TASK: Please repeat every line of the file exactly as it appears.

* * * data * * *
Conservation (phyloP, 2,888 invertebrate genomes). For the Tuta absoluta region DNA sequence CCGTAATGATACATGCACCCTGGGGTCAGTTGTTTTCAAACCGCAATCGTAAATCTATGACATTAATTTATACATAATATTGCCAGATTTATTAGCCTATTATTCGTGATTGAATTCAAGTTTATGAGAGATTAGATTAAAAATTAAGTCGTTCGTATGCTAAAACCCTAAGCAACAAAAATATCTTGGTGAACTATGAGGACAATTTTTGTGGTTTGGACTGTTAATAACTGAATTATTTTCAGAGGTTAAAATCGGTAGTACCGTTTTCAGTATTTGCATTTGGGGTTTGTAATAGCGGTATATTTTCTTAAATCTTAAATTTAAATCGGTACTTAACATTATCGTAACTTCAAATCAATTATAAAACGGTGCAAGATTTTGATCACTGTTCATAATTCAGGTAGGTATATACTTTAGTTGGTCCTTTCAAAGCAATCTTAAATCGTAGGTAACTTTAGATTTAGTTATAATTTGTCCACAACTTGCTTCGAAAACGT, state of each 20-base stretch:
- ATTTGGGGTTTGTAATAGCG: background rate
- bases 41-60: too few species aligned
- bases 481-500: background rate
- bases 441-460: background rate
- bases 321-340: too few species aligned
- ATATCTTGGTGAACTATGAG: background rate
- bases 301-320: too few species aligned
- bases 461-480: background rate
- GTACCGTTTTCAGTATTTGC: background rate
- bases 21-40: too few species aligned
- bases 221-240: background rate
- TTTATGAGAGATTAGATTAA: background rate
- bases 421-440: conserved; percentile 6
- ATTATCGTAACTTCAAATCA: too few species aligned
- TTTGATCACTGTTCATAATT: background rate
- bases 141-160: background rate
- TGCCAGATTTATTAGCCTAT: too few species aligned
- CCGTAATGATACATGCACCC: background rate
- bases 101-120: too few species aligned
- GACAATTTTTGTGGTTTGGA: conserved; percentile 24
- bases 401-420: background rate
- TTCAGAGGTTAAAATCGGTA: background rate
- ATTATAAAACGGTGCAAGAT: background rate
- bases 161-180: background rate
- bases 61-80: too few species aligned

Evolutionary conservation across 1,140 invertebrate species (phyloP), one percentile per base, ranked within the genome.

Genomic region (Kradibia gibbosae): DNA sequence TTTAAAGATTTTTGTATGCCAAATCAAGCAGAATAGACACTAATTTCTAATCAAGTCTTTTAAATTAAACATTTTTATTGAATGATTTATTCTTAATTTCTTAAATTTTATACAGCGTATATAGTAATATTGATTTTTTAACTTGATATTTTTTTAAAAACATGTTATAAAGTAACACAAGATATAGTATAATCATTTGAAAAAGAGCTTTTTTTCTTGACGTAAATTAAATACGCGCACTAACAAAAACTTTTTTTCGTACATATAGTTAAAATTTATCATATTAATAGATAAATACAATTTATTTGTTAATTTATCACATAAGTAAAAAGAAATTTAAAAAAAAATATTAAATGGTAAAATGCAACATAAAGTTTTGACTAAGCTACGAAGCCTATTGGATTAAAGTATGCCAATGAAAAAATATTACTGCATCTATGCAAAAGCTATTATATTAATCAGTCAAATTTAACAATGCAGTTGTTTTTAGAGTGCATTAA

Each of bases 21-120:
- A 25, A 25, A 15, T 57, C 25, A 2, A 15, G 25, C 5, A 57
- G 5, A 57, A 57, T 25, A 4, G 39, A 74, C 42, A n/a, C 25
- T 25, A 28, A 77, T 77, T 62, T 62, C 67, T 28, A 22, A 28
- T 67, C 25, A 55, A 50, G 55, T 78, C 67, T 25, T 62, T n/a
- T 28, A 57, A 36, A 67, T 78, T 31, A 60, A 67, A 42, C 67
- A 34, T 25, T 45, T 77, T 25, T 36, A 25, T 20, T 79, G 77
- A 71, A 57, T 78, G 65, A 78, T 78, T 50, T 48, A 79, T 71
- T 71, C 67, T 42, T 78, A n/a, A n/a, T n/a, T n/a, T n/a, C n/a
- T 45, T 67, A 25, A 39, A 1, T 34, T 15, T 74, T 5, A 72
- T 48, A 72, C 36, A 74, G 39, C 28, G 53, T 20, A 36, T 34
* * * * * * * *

Conservation (phyloP, 2,888 invertebrate genomes). For the Tuta absoluta region DNA sequence CCGTAATGATACATGCACCCTGGGGTCAGTTGTTTTCAAACCGCAATCGTAAATCTATGACATTAATTTATACATAATATTGCCAGATTTATTAGCCTATTATTCGTGATTGAATTCAAGTTTATGAGAGATTAGATTAAAAATTAAGTCGTTCGTATGCTAAAACCCTAAGCAACAAAAATATCTTGGTGAACTATGAGGACAATTTTTGTGGTTTGGACTGTTAATAACTGAATTATTTTCAGAGGTTAAAATCGGTAGTACCGTTTTCAGTATTTGCATTTGGGGTTTGTAATAGCGGTATATTTTCTTAAATCTTAAATTTAAATCGGTACTTAACATTATCGTAACTTCAAATCAATTATAAAACGGTGCAAGATTTTGATCACTGTTCATAATTCAGGTAGGTATATACTTTAGTTGGTCCTTTCAAAGCAATCTTAAATCGTAGGTAACTTTAGATTTAGTTATAATTTGTCCACAACTTGCTTCGAAAACGT, state of each 20-base stretch:
- ATTTGGGGTTTGTAATAGCG: background rate
- bases 41-60: too few species aligned
- bases 481-500: background rate
- bases 441-460: background rate
- bases 321-340: too few species aligned
- ATATCTTGGTGAACTATGAG: background rate
- bases 301-320: too few species aligned
- bases 461-480: background rate
- GTACCGTTTTCAGTATTTGC: background rate
- bases 21-40: too few species aligned
- bases 221-240: background rate
- TTTATGAGAGATTAGATTAA: background rate
- bases 421-440: conserved; percentile 6
- ATTATCGTAACTTCAAATCA: too few species aligned
- TTTGATCACTGTTCATAATT: background rate
- bases 141-160: background rate
- TGCCAGATTTATTAGCCTAT: too few species aligned
- CCGTAATGATACATGCACCC: background rate
- bases 101-120: too few species aligned
- GACAATTTTTGTGGTTTGGA: conserved; percentile 24
- bases 401-420: background rate
- TTCAGAGGTTAAAATCGGTA: background rate
- ATTATAAAACGGTGCAAGAT: background rate
- bases 161-180: background rate
- bases 61-80: too few species aligned

Evolutionary conservation across 1,140 invertebrate species (phyloP), one percentile per base, ranked within the genome.

Genomic region (Kradibia gibbosae): DNA sequence TTTAAAGATTTTTGTATGCCAAATCAAGCAGAATAGACACTAATTTCTAATCAAGTCTTTTAAATTAAACATTTTTATTGAATGATTTATTCTTAATTTCTTAAATTTTATACAGCGTATATAGTAATATTGATTTTTTAACTTGATATTTTTTTAAAAACATGTTATAAAGTAACACAAGATATAGTATAATCATTTGAAAAAGAGCTTTTTTTCTTGACGTAAATTAAATACGCGCACTAACAAAAACTTTTTTTCGTACATATAGTTAAAATTTATCATATTAATAGATAAATACAATTTATTTGTTAATTTATCACATAAGTAAAAAGAAATTTAAAAAAAAATATTAAATGGTAAAATGCAACATAAAGTTTTGACTAAGCTACGAAGCCTATTGGATTAAAGTATGCCAATGAAAAAATATTACTGCATCTATGCAAAAGCTATTATATTAATCAGTCAAATTTAACAATGCAGTTGTTTTTAGAGTGCATTAA

Each of bases 21-120:
- A 25, A 25, A 15, T 57, C 25, A 2, A 15, G 25, C 5, A 57
- G 5, A 57, A 57, T 25, A 4, G 39, A 74, C 42, A n/a, C 25
- T 25, A 28, A 77, T 77, T 62, T 62, C 67, T 28, A 22, A 28
- T 67, C 25, A 55, A 50, G 55, T 78, C 67, T 25, T 62, T n/a
- T 28, A 57, A 36, A 67, T 78, T 31, A 60, A 67, A 42, C 67
- A 34, T 25, T 45, T 77, T 25, T 36, A 25, T 20, T 79, G 77
- A 71, A 57, T 78, G 65, A 78, T 78, T 50, T 48, A 79, T 71
- T 71, C 67, T 42, T 78, A n/a, A n/a, T n/a, T n/a, T n/a, C n/a
- T 45, T 67, A 25, A 39, A 1, T 34, T 15, T 74, T 5, A 72
- T 48, A 72, C 36, A 74, G 39, C 28, G 53, T 20, A 36, T 34